Sunday, August 29, 2010

Katherine Mitchell at Sandler Hudson Gallery

At Katherine Mitchell’s Sandler Hudson Gallery talk (12/19/09) an enthusiastic group of old friends and fans were treated to some background to new work, which was unusual for Katherine for its text-presence. In the course of the talk she read from some of the text that had worked its way onto the canvas and paper works in the show. The paintings still carried Katherine’s familiar visual dignity but I found myself scribbling notes when she read quotes from prominent thinkers. The thought occurred to me that here are really smart people putting their impressive minds to the issues of art, intuition, beauty etc; and yet what we end with is occasional insights embedded in an intellectual fog. I decided to explore this further.

Bertrand Russell said something to the effect that, in reading, what sometimes initially appears difficult is merely muddled. That’s the feeling I get when I read art theory. Donald Kuspit for example always seemed so erudite to me with his references to transcendental consciousness, meaning in art etc; He once wrote that what Minimal Art claimed as its project, being in the moment, is actually a memory of what just happened. It’s close to NOW but not quite. I thought that was insightful at the time but now it seems off. The thought about something that just happened is about the past but being here/now isn’t about thinking about being, it’s being itself which is nowhere else but now.

This goes a long way, for me, toward unmuddling what art is about. Some theorists claim that the primary attribute in Art, dividing good from bad, is a display of skill. Others dismiss this as conservative and actually an obstacle to authentic art. I would suggest that what people are after in this attempt to distinguish good from bad art is to articulate this: that art coming out of presence is recognized as such by those with ample grounding in being – those who have had the frequent experience of moving into the present where the enjoyment of being escapes motor mind.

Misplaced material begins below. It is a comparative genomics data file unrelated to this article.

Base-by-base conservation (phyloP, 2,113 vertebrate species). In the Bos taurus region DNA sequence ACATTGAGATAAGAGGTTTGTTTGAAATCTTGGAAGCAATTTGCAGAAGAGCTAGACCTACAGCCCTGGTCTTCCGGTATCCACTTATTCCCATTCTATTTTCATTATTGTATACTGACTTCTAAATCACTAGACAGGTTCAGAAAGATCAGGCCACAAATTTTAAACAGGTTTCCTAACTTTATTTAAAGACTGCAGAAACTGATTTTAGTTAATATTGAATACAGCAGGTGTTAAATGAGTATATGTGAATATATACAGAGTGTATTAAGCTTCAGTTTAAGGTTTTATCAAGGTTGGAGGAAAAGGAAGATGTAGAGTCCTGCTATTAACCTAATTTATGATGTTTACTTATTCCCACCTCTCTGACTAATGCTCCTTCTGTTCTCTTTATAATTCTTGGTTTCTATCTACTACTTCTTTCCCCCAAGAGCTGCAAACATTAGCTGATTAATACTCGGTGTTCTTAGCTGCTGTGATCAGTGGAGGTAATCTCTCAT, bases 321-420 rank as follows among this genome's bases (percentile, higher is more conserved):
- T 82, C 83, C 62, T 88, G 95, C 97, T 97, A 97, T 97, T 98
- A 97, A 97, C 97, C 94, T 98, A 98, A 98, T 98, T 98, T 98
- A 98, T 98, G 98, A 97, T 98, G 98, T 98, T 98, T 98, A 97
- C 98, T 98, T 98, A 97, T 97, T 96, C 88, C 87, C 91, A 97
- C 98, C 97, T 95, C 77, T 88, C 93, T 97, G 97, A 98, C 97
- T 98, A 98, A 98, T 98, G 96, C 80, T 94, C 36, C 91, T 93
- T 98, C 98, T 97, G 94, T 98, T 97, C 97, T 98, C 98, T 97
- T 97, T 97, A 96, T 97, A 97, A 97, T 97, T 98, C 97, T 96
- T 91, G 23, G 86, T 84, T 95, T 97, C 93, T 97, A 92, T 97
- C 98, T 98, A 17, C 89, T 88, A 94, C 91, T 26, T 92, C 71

If you’re not present you’ll be possessed by ego which means being judgmental, comparing, seeking to feel superior, thinking thinking thinking whereas if you’re present you’ll detect the authentic or you’ll recognize the inauthentic productions of the ego, or perhaps a mix. Just as the religious acolyte glimpses “god” but then becomes entangled in theology, so the art seeker glimpses authenticity and attempts explanation in the canon of aesthetics.

Croce talked about the difference between ordering a pizza and Shakespeare as being a matter of complexity not kind. The effort made to make sense of sensory data, to interpret the world to Croce was art at the most basic level. This appealed to me for a long time. Perhaps what he was attempting to describe was the act of creation that occurs out of the state of stillness or presence. In the now you enjoy, no need to do anything… until you are moved to a creative act. And that act reflects the intelligence out of which it flows, to which presence connects us, and is recognized by others when they are attuned to that intelligence through awareness, cessation of mind-chatter - obsession with past, future, fantasy and anxiety.